What are some key components in a biblical perspective on culture?
God is Lord of the entire universe. As Abraham Kuyper put it, “There is not a square inch in the whole domain of our human existence over which Christ, who is Sovereign over all, does not cry, ‘Mine!’”* This means that all humans are accountable to God for all of their actions, including the most mundane or seemingly unspiritual.
Creation was originally very good (Genesis 1:31). This means that matter, physicality, and human life are all inherently good. Therefore, we should make no platonic dichotomies between the physical and the spiritual, as if there were something inherently wrong with physical matter. God created it very good.
At the fall, God subjected all creation to futility. Because Adam and Eve sinned against him, God cursed the very ground under their feet so that it would only produce bread for Adam at the cost of toil and thorns (Genesis 3:17). Paul indicates that this curse applies to all creation, such that the entire created order is groaning under the burden of this curse, longing for the day when God will bring it into the freedom he gives to his children (Romans 8:20-21).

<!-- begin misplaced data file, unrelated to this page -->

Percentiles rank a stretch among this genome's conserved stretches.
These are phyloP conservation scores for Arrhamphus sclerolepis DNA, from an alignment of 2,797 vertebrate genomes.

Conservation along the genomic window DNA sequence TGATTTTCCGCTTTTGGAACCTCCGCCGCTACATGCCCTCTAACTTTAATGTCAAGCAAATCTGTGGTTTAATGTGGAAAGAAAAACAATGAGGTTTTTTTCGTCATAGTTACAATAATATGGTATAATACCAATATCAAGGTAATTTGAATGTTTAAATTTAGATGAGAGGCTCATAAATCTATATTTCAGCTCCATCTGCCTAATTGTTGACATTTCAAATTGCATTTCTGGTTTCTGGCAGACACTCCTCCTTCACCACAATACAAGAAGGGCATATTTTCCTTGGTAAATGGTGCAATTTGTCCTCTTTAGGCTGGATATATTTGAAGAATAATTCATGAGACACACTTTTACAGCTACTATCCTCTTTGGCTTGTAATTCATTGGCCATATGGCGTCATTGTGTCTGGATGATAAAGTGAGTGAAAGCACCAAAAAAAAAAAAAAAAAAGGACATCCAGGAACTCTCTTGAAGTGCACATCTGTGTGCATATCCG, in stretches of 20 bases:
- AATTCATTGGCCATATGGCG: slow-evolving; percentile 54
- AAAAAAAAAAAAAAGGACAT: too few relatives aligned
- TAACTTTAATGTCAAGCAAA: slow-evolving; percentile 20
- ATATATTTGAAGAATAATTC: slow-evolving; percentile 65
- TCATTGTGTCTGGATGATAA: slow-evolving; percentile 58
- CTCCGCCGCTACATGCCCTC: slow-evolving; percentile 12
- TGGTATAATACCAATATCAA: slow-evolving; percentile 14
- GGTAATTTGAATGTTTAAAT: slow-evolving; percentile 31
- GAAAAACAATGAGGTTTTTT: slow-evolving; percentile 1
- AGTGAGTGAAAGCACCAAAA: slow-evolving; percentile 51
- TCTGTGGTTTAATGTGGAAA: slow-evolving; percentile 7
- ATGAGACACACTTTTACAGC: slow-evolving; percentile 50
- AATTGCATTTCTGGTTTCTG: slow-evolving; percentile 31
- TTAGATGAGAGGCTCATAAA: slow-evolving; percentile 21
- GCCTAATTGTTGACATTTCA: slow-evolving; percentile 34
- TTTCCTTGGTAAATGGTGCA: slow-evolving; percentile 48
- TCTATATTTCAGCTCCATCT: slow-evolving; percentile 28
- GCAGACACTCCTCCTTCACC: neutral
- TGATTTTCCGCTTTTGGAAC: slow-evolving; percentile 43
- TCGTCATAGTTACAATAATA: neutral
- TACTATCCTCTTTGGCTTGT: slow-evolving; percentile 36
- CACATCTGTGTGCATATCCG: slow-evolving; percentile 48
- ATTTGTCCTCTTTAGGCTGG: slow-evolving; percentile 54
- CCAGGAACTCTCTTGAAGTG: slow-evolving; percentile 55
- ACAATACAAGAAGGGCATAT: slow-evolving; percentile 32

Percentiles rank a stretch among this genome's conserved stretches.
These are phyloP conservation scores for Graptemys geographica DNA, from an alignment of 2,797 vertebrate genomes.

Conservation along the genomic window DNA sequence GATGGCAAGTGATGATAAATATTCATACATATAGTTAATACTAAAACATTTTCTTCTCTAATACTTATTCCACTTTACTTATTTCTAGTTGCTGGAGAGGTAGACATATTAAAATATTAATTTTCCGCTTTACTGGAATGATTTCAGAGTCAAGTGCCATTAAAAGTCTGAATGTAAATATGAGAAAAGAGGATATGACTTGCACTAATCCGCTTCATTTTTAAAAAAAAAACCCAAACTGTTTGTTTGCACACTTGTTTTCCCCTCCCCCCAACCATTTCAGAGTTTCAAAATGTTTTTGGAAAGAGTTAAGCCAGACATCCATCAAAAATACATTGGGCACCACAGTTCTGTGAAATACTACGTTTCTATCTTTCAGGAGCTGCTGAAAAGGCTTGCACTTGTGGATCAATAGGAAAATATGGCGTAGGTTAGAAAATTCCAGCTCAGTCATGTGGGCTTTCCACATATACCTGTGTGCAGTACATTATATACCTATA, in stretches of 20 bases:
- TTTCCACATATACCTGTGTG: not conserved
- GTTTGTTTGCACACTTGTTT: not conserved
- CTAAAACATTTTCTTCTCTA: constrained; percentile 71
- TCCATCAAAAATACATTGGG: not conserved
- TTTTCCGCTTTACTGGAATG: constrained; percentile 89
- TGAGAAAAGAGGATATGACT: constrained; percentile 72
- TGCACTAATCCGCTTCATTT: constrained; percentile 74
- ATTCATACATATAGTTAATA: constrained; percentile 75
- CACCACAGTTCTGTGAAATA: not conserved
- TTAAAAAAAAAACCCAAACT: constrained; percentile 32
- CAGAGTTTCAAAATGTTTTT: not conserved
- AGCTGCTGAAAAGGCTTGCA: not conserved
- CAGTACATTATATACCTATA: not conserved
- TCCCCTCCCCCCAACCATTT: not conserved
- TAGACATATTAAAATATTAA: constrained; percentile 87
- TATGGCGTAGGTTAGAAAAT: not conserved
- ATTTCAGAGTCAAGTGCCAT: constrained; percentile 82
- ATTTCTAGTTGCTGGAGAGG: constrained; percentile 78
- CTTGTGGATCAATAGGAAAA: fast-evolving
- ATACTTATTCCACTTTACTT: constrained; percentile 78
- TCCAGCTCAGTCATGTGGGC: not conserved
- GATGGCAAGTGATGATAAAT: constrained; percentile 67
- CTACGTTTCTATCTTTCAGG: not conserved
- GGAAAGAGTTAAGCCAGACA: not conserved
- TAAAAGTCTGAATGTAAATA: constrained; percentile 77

Our fundamental mandate as humans includes developing culture (Genesis 1:26-31). As those who reflect the image of God, we are to care for the earth, subdue it, and cultivate its latent potential in a way that reflects the character of God himself.
This world offers many pleasures that are intended to point us to the goodness of their Maker (Psalms 104:15).
Every human culture is fallen, and therefore every culture, in its own peculiar way, contains mechanisms and structures for opposing the knowledge and rule of God (Genesis 4:14-26; 1 John 2:15-16 . This doesn’t mean that all aspects of culture such as language or clothing are inherently sinful, but that humans will constantly use them for sinful ends. While we shouldn’t simply resign ourselves to this fact, it should be a given, a starting point for a biblical view of culture.
Christians’ unity in Christ transcends and relativizes all cultural differences (Galatians 3:28). Therefore, two Christian from two different cultures have more in common (of significance) than a Christian and a non-Christian from the same culture.
However much we may identify with a particular culture, Christians are those whose citizenship is in heaven, whose life is hid with Christ in heaven, and who long for the heavenly city (Philippians 3:20; Colossians 3:1-4 Hebrews 11:10-40 . Therefore, all of our engagement with culture must be marked by a profound otherworldliness.
* Abraham Kuyper, Abraham Kuyper: A Centennial Reader, ed. James D. Bratt (Grand Rapids: Eerdmans, 1998), 488.
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